“What calls itself Christian politics today shows no sign of being disturbed by the cross.”
–James K. A. Smith, Calvin College
Happy Holy Days in the City
It is Easter time once more. In the city, we are anxiously checking our weather forecasts to see if we have reached the end of the “wintry mix.” My predominantly Catholic neighborhood’s bodegas are selling palm leaf crucifixes for 99 cents on the sidewalks. The corner supermarket, which I can see from my second floor windowsill, flashes “Happy Holy Days” above the entrance.
We have just observed Palm Sunday, where the masses shout, “Hosanna, Hosanna in the highest,” to the lowly savior, foretold in the prophecies, riding on a donkey. It is worshipful; they’ve put their hope in him; they fall to their knees before him; it is short-lived. In five days, the same crowds will shout with the same conviction, “Crucify him, Crucify him!”
I love liturgical seasons. I try to enter this story as fully as possible, turning my box fan on in 35 degrees just to block out the noise of the city and let me imagine I am following Jesus through Galilee.
As I imagine myself on Palm Sunday, though, I’m more jarred than I am meditative.
Why the sudden turn from praise to execution?
I often imagine the people who crucified Jesus to have been antagonistic towards him from the start, but maybe that wasn’t the case. Many Jews around Jesus and his ministry believed he came in the name of God, and that he specifically came to end the Roman occupation. Those praising Jesus likely would have simultaneously blamed their political adversaries for their suffering, perhaps with a hatred resembling what we’ve seen in our past election. Palm Sunday’s praise might have been more of a loud-yet-fickle political rally than a heart-felt communal surrender.
So Jesus rides on to the temple. He clears tables. As he continues to teach that the cause of human suffering is not Rome but the evil within each heart, it’s less surprising to see the crowds turn their enthusiasm into an enthusiastic crucify him.
Reliving the story
We relive the story of Good Friday every year because we believe it is still true for us today. Even centuries after the crucifixion, which has offended people of all political views through all eras, we still find ourselves placing our hope for political change in candidates, and then demonizing their opposing candidate. We do this—I do this—with abortion. That’s why I was so convicted when I heard the quote I posted above.
In many issues including abortion, what I often call my “activism” shows little sign of being disturbed by the message of the cross, which points to me as the problem.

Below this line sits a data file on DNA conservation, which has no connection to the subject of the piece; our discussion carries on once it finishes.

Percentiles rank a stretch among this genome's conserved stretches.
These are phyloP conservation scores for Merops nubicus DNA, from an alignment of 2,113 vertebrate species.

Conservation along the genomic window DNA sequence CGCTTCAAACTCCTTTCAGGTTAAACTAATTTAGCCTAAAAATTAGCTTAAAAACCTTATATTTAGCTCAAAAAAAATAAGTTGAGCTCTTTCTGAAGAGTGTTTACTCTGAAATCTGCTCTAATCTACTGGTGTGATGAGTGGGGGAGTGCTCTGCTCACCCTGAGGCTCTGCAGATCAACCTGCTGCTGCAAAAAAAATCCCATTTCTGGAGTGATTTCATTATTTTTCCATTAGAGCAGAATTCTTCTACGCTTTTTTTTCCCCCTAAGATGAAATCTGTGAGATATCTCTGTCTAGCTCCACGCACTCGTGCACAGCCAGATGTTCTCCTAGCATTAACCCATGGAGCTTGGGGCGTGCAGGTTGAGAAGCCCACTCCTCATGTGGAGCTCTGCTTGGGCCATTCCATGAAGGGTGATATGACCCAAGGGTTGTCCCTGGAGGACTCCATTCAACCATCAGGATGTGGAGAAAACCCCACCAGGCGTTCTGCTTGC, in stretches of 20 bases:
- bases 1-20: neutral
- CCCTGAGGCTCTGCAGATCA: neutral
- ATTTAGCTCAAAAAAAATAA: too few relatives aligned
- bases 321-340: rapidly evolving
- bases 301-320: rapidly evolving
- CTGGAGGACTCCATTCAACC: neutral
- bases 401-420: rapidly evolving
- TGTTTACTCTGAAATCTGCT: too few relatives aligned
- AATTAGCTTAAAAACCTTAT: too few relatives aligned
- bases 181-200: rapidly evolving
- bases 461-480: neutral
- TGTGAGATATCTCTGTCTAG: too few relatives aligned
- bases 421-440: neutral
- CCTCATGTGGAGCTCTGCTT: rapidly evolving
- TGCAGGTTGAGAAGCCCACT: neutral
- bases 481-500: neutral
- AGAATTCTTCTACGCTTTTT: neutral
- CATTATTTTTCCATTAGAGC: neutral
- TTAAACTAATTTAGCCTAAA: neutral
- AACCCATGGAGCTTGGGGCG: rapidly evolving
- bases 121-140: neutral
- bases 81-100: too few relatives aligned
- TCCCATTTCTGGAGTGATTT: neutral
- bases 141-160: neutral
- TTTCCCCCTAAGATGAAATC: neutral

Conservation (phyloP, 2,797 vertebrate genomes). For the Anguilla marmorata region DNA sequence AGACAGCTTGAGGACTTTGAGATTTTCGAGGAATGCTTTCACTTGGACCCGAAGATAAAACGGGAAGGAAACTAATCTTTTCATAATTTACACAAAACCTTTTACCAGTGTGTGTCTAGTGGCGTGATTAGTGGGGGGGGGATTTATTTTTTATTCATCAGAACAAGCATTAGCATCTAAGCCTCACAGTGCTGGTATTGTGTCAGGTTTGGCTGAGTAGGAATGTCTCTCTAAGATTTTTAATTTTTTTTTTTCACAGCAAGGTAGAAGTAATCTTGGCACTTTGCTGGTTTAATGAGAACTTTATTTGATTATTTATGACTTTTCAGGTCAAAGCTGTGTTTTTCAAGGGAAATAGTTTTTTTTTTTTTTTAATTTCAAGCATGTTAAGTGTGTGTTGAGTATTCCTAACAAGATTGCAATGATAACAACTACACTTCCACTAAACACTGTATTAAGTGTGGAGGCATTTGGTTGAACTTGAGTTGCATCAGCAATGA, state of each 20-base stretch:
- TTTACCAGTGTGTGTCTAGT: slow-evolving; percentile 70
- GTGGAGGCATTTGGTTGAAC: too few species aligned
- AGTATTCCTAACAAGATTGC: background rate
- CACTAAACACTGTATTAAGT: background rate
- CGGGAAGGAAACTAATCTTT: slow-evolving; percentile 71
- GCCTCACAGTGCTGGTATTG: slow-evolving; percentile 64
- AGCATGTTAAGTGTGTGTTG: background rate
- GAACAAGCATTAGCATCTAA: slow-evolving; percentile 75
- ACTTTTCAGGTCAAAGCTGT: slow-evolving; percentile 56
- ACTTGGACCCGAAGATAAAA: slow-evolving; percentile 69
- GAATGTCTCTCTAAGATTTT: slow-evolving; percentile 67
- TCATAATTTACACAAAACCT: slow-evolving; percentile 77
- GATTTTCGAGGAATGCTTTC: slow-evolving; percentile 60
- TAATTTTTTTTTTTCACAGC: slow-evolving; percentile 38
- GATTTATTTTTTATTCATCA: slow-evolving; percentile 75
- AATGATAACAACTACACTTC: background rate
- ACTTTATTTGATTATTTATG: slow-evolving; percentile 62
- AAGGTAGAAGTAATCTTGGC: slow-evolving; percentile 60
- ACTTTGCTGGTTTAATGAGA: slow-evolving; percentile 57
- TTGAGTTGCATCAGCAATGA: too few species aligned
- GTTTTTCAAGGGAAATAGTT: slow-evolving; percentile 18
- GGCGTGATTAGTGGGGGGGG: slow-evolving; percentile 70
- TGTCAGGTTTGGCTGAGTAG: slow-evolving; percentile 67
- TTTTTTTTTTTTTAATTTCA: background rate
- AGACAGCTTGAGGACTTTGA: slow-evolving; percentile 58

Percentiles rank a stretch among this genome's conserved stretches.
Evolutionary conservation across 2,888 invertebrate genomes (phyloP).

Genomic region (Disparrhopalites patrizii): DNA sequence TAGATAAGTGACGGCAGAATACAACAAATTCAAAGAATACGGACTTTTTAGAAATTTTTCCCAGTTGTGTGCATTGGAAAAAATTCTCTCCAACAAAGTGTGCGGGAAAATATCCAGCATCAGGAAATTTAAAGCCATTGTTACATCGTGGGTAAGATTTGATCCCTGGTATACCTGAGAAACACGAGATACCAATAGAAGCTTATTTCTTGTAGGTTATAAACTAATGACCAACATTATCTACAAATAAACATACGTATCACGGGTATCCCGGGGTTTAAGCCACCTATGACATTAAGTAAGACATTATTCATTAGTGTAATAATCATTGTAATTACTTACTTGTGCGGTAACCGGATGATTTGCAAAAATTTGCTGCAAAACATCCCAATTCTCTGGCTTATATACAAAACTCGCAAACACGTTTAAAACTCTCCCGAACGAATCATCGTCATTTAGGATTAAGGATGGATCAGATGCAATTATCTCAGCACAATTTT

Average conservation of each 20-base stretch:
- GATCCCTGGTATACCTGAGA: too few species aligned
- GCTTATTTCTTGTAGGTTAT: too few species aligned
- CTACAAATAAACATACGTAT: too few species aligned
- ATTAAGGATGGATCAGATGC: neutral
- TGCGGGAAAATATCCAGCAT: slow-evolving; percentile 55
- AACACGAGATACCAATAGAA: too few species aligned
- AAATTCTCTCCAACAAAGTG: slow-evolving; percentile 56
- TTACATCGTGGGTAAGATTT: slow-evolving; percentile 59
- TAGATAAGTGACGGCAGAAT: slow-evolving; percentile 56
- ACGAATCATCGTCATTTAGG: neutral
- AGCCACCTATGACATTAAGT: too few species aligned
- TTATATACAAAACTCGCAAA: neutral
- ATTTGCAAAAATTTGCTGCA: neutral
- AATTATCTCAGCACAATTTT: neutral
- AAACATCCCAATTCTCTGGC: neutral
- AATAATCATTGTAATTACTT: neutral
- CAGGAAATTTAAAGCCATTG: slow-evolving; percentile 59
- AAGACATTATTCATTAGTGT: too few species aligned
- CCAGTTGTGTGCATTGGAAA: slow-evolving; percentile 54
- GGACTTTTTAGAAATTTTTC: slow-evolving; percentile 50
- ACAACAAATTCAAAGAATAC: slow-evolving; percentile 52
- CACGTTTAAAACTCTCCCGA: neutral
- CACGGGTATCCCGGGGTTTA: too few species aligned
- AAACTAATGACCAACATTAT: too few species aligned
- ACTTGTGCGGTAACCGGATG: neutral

The chasm Jesus was born into
To borrow the language of my pastor, there is a chasm between political platforms and the political realities they address (aka: our real needs). There is a chasm between Prolife / Prochoice protesters and the women / children they want to help, because (now borrowing the language of my mom) you can’t help one while bypassing the other. This is the chasm Jesus was born into, and it’s the chasm into which he proclaimed, “the Kingdom of heaven has come near.”
An unthinkable gift
At Easter we receive an unthinkable gift. Our God sacrificed himself rather than demanding sacrifices from us. Our God emptied himself of his divinity so that we could be restored to a people who carry his divine image.
In the same breath that Jesus calls out our collective fault and says, “they know not what they do,” he says, “forgive them, Father.” And he dies so that the Father may reply, “forgiven.”
To me, this has just as much to do with grandiose political issues as it does with the details of my own life and salvation. Now, already forgiven, we are free to take all of our political fervor, our desire for the kingdom of heaven, and realize it begins in our own hearts. Now, when we look in our hearts, we can say in loving response to our savior, “I am so sorry for my ways.”
Dwelling on forgiveness
I want to dwell there, on that forgiveness, because I think it’s a special place to dwell. But I do believe it leads to something, to something bright and exciting like all of the neon candy we will eat. To a society we will help restore, where amongst many other joys, we no longer have to choose between the good of women and children.
Watch The Chasm Sermon | March 25, 2018 at Trinity Heights Church, NYC: https://www.trinityheightschurch.com/sermon/the-chasm/
Sarabeth Weszely is a freelance writer and singer-songwriter based out of New York City. She studied English and Social Innovation at the University of Iowa and most enjoys writing alongside inspiring nonprofits. Her work explores questions of faith, beauty, and political identities.